I have to say, I’m glad she pointed out plainislam to us because I personally feel it reflects Islam a lot more positively to non-Muslims than most other websites I’ve seen. I spend a lot of my time outside our ‘Muslim bubble’ interacting with non-Muslims and I really feel that this site has a lot to offer. Even just the fact that people get to see the hadith of the Prophet (SAAWS) and it’s really uncluttered, visually appealing.

    Of course, there are points on the website I disagree with, but I don’t have the time to make one myself and in all honesty don’t think I could a better job. As Muslims, I think it’s important to encourage one another and accept that nothing in this world is perfect. We are notorious for pulling each other down and being disparaging towards any positive effort. I don’t think this behaviour is in line with the sunnah as I have been taught it.

    As for secularism, the site says that this was not part of Islamic history – so I think you may be reading into it a bit differently. In Britain though, if you don’t want a secular government, what kind of government do you want? Bearing in mind that we are 3% of the population?

    In Muslim countries, though not ideal, a secular but accountable government would still be a breath of fresh air in places like Syria, Saudi Arabia etc and many scholars are calling for this, as are many Islam-inspired political parties, as we have seen in the past months. The site talks about how scholars wanted a separation of powers – this is true, that monarchy is part of our history and juristic tradition but clearly not to our liking. It talks about shura, which is the same overall idea as democracy, and the particulars were not laid out in the Q+S – they are up to our scholars to work out, based on the context. So again, on the politics page, there may be a word or sentence I might have issues with, but the overall section puts across our teachings in a clear and positive manner to educated non-Muslims.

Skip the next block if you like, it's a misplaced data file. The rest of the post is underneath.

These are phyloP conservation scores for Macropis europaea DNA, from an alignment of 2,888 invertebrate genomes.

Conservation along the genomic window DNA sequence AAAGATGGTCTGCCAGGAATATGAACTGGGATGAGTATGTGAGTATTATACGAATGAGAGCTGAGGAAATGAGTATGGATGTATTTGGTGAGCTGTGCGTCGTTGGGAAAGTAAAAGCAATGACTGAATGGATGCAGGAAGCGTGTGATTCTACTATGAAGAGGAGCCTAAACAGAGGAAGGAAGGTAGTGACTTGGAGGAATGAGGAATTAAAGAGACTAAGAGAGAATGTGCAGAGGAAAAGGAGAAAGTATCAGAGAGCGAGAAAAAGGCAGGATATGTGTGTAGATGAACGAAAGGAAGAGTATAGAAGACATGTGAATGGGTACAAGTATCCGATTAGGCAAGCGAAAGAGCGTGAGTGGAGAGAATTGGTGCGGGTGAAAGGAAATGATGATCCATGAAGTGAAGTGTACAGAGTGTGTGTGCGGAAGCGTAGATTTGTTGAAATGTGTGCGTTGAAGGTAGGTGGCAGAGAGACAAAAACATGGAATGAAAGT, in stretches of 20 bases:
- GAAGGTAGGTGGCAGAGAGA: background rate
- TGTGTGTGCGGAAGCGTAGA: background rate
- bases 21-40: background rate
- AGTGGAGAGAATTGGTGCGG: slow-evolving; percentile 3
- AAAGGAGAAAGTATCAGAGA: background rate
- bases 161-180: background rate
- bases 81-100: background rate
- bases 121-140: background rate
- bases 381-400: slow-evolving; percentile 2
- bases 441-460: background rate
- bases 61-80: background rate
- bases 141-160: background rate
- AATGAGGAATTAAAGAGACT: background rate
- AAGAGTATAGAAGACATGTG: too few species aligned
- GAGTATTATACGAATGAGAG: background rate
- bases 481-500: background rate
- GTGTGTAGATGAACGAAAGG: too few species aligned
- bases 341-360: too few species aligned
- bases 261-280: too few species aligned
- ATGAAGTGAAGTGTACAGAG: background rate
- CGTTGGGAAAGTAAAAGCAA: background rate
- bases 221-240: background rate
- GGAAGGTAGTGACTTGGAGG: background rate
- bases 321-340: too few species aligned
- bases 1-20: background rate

My dear brothers and sisters, please let us love the Messenger (SAAWS) by reflecting his personality- and he was tolerant, mild, positive and encouraging. That is the Muhammad (SAAWS) I know and love.

  2. Great article!
    Really enjoyed this article. I am so happy that a normal decent Muslim viewpoint is being presented using interesting references to things that we grew up with. Usually all the ‘good’ writing done by Muslims are done by those modernist types like Tariq Ramadan.

    For anyone who doesn’t know about ISB, they should read Ummah Pulse’s previous article about that awful Plain Islam website that ISB started up.